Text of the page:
Issued by the Rev. Dr. Wesley Ariarajah, Acting General Secretary, 16 April 1996.
The news of the Israeli aerial and artillery attacks deep in the heart of Lebanon, and the rocket attacks on northern Israel puts into a disastrous spin the spiral of violence in the Middle East.
Hundreds of thousands of Lebanese are fleeing their homes in southern Lebanon. Refugees, of all confessions, are seeking shelter in schools, public buildings and places of worship in Beirut. Most of the casualties are civilians, including children.
The Israeli action of imposing a naval blockade of Tyre, Sidon and Beirut is tantamount to an act of aggression against the civilian population of Lebanon.
Within days, the attacks have put in serious danger the arduous reconstruction of Lebanon after years of devastating wars.
Such action can only result in spreading further anger, frustration and rancour amongst the people of the region. This does not augur well for the peace process.
The recent events put in jeopardy the painstaking gains made through the ongoing peace process.
The growing lack of will on the part of the parties to the conflict to exercise restraint is indicative of how fragile and vulnerable peacemaking remains.
An end to the bloodshed needs to be reached immediately. Peace in Lebanon cannot be fully restored unless its independence and sovereignty are respected and the UN Security Council Resolution 425, including the guarantee of Israel's security, is implemented.
The ecumenical community shares the pain and the agony of the people of Lebanon and pleads with the international community to stand firm in its commitment against the use of violence and terror as a means to resolve conflicts.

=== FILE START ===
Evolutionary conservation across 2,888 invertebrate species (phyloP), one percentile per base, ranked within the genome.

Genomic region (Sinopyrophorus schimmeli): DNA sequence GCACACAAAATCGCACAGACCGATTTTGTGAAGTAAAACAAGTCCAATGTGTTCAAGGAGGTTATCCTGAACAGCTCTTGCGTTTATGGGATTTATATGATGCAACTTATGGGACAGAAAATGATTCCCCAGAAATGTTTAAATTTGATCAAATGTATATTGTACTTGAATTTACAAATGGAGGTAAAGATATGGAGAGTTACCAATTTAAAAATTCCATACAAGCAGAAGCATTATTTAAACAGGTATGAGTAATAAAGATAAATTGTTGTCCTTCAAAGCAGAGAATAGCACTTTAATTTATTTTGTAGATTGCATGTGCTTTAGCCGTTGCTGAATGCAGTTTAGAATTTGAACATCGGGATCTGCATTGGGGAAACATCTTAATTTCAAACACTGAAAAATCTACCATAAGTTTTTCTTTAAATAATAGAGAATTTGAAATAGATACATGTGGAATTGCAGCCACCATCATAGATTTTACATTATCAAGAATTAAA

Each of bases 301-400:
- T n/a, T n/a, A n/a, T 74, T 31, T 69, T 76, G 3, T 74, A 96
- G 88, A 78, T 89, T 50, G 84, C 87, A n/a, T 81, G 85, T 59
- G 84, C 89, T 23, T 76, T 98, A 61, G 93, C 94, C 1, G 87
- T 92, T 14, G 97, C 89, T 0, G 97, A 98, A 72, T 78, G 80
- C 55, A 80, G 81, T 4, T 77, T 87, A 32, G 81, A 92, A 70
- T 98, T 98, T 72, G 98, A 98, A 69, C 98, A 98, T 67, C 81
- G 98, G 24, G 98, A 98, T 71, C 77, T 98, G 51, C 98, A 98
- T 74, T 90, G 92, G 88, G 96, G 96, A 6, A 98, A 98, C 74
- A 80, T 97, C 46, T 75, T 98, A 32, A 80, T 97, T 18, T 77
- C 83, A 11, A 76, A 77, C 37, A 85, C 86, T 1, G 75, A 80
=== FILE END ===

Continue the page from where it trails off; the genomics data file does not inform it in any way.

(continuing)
The search for a just and comprehensive peace in the Middle East has to continue undeterred despite the recent setbacks.
The World Council of Churches assures the churches and the people of Lebanon of its solidarity and continuing prayers at this time of tribulation and suffering.
Condolences to families of victims
Christians throughout the world join with Muslim friends today in their grief and sorrow following the terrifying blaze that killed and wounded so many Muslim pilgrims from India, Pakistan and Bangladesh gathered in Mecca for hadj.
The commitment to God of our Muslim brothers and sisters, so vividly expressed in the pilgrimage of hadj, is in many ways a challenge for all Christians. This is why we are particularly saddened by this tragedy which will cause sorrow among Muslim communities throughout the world. The World Council of Churches expresses deepest condolences to the families and friends of the victims. They are very much in our thoughts and prayers.
‘Our only comfort is in God, our merciful God, who makes grief depart from us.’
Support for the Bethlehem 2000 Project
Letter to H.E. Yasser Arafat, President of the Palestine National Authority, 7 May 1998.
It is with sincere regret that I cannot be present with you on the important occasion of the Participants Conference in support of the Bethlehem 2000 Project. I congratulate you and the important international organizations who have associated themselves with this initiative.